City may do away with ‘jail time’

City could avoid being on hook for court-appointed attorneys

The New Hampton City Council received a quick lesson in constitutional law, as it applies to local ordinances, at its meeting on Monday.

New Hampton City Attorney Kevin Kennedy informed the board that the Iowa State Legislature has amended a law that directly impacts the violation of local ordinances in New Hampton. According to Kennedy, anyone accused of breaking any ordinance that includes a possible penalty of jail time is allowed to request a court-appointed lawyer if he or she cannot afford one. This is a basic right of every citizen, as outlined in the United States Constitution.

As of this-coming Jan. 1, due to the changes in Iowa, the state may recover any funds paid to court-appointed lawyers from the city, if the charge is local. This could potentially cost the city of New Hampton a good amount of money.

“All of our violations are simple misdemeanors, and the city code currently provides for a maximum penalty of a $100 fine plus 30 days in jail,” Kennedy said. “If we eliminate any possible jail sentences, then all who are charged with violations of our ordinances will not be eligible for court-appointed lawyers.”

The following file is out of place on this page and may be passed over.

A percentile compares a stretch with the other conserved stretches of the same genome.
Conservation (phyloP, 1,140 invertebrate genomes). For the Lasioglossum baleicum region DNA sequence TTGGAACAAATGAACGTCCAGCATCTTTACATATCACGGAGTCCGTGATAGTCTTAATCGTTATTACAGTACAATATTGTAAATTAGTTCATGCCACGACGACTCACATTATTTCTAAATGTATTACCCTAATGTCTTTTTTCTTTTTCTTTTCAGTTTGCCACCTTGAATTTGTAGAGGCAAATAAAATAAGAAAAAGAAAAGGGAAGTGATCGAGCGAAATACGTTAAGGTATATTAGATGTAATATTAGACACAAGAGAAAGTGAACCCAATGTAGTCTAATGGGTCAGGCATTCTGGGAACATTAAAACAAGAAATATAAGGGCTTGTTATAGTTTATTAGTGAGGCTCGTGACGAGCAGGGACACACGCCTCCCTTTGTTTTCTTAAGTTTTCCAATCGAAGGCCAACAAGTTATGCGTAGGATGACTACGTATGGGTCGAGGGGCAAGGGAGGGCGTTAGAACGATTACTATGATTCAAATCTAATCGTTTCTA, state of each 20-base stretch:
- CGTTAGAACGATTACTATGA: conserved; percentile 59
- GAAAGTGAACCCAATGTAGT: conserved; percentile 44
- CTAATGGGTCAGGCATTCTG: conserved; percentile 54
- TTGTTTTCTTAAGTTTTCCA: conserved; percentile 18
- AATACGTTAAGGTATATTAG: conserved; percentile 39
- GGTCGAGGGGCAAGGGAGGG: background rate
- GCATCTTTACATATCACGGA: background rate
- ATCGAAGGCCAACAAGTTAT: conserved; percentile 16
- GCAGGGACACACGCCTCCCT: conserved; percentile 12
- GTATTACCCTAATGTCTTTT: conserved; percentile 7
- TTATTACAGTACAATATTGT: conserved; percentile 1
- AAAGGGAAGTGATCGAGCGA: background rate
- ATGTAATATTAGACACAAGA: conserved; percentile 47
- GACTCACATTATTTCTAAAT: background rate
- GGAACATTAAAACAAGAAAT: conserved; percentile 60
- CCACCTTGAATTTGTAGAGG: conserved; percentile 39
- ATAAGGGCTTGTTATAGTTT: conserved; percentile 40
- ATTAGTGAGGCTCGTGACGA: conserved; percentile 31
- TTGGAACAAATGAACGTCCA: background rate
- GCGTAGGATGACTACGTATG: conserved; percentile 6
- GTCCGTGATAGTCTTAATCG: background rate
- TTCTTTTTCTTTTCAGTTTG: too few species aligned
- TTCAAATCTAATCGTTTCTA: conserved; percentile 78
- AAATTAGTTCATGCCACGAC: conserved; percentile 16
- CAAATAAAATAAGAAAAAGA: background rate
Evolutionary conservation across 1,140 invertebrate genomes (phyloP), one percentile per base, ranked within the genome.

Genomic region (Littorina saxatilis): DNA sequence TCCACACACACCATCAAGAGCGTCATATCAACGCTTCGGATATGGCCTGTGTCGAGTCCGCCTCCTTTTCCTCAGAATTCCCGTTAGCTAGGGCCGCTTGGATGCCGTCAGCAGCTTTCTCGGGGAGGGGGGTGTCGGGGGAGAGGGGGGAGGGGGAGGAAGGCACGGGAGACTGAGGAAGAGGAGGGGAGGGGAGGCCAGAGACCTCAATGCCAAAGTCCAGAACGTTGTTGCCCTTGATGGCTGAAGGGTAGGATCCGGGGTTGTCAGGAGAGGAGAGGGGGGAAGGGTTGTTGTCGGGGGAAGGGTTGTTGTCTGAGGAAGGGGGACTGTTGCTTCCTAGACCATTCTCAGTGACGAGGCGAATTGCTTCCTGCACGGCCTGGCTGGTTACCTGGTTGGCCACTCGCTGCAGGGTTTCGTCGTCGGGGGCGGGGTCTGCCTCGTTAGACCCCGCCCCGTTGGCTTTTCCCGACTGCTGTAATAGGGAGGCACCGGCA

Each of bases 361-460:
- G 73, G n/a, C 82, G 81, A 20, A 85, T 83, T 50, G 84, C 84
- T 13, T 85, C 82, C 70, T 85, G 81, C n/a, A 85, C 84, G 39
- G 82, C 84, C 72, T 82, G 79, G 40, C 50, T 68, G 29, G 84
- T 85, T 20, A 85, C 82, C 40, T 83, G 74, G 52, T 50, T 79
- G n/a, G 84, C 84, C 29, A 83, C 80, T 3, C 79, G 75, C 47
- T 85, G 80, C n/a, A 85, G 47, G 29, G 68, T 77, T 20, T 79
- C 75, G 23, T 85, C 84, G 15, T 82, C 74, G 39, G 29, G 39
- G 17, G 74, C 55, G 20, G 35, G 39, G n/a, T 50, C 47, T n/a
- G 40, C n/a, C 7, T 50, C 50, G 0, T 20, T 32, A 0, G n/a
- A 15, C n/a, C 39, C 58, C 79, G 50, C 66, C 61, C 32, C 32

Essentially, if none of the municipal penalties include a possibility of jail time, then those charged would not need the representation of a court-appointed attorney, and so the state would not need to try to recover funds from the city.

Kennedy added that, if the council were to decide to take the “30 days in jail” out of the ordinances, he recommends the city increase the maximum financial penalties.

“We should update the fines in both our standard penalties and in our municipal infractions to reflect increases in the allowable amount of fines that have been added over the years by the legislature,” Kennedy said. “Basically, we should match up with state code.”

Kennedy submitted a draft ordinance and requested that the issue be on the next agenda. The council unanimously approved that the ordinance receive second consideration at the next meeting.


For more of this article, see Friday's Tribune.

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New Hampton, IA 50659
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